Yellow Pear – yellow, sweet 1 1/2″ fruit, pear-shaped, highly prolific, will crack if too wet, but so worth the planting.

Chocolate Pear – bronze-red pear-shaped fruit, slightly sweeter than yellow pear, highly prolific, rich flavour

Tomatillos – gorgeous, green, husk-covered fruit that tastes like a tomato and an apple. Used in salsa verde and the delicious tomatillo soup. You need to buy two for fruit. I highly recommend.

Herbs

Basil – lemon; lime; cinnamon; thai sweet; purple; blue spice

Cilantro

Parsley

 

I will update this again in a few days. Puppies need tending. If you would like any plants, you can reach me at:  loveandoregano@gmail.com

 

thank you!

 

 

 

 

 

 

 

 

 

Christmas Cookies

I do not apologize for not having updated my website.

I’m a farmer, y’all.

I do not sleep until winter.

 

But I am taking the time to give you the recipe for these Christmas cookies because you are going to lose your mind.  All of my recipes are copied from someone, and then I modify. Because I love to modify. To plan and change until it all comes out perfectly, and then I never change it again.  These cookies are a mix of two recipes. One recipe is from Sugar Cookie Cutouts, and the icing is from my friend, Susan, who lives in Tennesse, y’all. She’s the bomb.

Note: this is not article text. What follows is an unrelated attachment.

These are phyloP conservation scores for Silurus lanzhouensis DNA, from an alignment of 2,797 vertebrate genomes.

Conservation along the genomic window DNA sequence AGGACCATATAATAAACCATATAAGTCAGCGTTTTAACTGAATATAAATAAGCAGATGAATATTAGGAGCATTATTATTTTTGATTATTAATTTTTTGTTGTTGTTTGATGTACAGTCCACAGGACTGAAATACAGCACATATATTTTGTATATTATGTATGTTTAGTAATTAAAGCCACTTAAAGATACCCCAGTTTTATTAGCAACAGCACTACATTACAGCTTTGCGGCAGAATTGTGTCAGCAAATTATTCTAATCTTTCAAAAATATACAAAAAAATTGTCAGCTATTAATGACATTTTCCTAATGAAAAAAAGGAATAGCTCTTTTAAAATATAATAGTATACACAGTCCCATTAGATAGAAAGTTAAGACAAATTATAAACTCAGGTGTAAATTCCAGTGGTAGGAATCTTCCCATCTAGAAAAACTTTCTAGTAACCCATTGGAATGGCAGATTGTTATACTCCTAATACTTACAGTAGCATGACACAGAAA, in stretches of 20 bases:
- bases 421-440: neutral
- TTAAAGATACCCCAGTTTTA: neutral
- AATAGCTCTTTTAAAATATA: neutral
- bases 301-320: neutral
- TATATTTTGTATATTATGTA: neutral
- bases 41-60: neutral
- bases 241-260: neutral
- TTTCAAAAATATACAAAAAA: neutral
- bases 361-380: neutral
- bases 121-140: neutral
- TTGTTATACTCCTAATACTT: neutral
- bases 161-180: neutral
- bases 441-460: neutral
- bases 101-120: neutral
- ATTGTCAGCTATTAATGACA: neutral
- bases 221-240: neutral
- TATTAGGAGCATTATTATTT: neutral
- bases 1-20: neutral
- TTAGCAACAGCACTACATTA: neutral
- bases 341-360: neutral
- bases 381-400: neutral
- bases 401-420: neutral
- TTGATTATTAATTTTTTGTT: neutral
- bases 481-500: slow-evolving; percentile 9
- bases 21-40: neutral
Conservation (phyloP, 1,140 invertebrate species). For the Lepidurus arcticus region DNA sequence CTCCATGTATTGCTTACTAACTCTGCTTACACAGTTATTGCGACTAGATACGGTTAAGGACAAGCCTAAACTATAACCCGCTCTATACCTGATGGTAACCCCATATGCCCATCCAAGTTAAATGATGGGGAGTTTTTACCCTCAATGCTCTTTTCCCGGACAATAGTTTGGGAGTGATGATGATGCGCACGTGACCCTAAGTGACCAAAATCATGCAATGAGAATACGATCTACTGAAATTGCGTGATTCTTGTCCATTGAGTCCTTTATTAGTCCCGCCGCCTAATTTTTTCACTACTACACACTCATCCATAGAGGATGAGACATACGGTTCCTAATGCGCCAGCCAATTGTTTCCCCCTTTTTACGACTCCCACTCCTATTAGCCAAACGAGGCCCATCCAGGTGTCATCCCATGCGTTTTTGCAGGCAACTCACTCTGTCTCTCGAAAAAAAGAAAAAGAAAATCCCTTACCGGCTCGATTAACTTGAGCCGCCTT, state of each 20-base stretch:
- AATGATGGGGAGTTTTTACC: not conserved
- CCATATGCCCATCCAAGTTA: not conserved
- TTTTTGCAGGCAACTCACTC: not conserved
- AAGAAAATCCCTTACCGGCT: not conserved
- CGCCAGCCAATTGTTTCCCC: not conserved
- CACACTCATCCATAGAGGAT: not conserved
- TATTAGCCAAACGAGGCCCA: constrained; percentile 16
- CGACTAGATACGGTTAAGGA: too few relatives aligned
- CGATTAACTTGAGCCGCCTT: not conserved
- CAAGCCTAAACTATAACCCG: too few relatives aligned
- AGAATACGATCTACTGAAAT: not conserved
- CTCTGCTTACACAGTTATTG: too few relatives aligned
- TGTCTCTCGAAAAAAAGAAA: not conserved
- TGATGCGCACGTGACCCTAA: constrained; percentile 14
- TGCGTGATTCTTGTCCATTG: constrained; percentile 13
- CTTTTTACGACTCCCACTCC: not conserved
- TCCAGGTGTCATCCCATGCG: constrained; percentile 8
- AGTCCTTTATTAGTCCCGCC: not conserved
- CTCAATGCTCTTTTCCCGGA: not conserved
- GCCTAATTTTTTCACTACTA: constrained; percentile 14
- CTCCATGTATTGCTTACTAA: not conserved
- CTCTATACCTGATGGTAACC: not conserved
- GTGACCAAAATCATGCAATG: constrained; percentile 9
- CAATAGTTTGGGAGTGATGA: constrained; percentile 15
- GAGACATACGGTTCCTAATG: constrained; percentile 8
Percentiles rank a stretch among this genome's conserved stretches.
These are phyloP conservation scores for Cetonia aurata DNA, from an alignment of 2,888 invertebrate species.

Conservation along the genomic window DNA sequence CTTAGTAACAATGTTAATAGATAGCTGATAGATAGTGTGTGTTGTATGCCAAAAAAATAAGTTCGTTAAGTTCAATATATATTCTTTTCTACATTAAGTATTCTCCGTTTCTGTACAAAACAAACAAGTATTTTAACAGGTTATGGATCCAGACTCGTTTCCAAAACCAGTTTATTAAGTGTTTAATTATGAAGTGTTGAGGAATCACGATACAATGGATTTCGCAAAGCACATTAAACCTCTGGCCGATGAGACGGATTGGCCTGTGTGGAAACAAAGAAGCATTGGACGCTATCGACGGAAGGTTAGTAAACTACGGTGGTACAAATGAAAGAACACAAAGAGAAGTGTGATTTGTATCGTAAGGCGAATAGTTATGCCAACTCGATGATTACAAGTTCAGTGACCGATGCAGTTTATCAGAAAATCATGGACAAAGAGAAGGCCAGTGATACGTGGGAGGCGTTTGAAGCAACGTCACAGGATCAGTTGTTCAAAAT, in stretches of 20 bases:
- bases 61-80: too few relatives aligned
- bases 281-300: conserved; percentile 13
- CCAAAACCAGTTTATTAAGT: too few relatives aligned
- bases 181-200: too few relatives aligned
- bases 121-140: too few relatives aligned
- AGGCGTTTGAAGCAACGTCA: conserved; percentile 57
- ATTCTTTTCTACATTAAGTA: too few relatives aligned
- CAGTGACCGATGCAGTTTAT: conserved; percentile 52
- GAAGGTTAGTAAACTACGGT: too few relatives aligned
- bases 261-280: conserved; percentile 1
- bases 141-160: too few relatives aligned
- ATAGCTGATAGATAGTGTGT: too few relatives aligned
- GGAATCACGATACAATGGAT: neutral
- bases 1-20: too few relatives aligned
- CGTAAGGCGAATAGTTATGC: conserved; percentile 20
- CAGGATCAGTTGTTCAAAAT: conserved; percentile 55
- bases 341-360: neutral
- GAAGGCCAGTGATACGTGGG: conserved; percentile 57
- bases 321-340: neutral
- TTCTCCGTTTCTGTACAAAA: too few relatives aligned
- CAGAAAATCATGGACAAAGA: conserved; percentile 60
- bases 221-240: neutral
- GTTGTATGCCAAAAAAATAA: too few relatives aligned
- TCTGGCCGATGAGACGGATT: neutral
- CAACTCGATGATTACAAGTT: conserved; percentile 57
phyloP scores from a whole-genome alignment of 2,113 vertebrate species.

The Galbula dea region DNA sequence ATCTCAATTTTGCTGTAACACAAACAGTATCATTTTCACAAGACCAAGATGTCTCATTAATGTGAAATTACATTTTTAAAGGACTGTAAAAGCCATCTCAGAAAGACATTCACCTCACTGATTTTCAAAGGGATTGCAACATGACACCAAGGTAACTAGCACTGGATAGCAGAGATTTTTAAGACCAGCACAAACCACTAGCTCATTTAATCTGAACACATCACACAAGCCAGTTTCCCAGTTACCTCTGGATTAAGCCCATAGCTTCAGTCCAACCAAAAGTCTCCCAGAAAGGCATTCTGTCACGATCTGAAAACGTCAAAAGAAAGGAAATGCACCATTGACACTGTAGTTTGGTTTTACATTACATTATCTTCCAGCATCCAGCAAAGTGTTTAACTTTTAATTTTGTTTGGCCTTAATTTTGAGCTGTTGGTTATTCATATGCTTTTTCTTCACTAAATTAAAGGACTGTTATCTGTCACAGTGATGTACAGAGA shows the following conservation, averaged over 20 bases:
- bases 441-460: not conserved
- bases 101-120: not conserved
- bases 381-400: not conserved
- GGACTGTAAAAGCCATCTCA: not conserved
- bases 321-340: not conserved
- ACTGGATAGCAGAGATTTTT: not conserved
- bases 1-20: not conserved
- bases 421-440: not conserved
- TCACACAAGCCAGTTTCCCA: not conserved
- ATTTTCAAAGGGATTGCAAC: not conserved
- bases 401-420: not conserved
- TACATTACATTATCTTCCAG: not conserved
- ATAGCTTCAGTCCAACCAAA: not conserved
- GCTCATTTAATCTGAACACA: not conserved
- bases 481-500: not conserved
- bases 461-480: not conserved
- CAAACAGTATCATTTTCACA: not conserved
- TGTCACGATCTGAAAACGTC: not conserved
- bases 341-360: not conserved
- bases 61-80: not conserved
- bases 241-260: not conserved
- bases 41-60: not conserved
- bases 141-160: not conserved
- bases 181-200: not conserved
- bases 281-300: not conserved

Ladies and Gentlemen, I give you,  ‘Lavender and Lemon Christmas Cookies’.  I have no idea what else to call them.

 

                  lavender and lemon bites of deliciousness

 

 

Ingredients:

-1 cup of butter, softened (I always use salted butter, even though they always say, don’t. What do they know?) Softened butter means you can dent it with your finger.

-1/2 cup of sugar (I like organic, fair-trade, raw sugar)

-1 egg (organic from the farm!)

-1 tbsp vanilla (um…feel free to just splash it in, not measuring it)

-3 cups all-purpose flour (I use hard white organic)

-1/2 tsp baking powder

-1/2 tsp salt (but isn’t there already salt in the butter? Yes. Your point?)

Directions:

Do not turn on your oven yet. It takes too long to roll them out and if you live where I do, hydro is freaking expensive. And I am not baking cookies after 7pm.

1-In a large bowl, with a mixer (although I have done this by hand) at low speed, beat softened butter and sugar until blended well. Then increase the speed to high, and beat it until light and creamy like a cloud.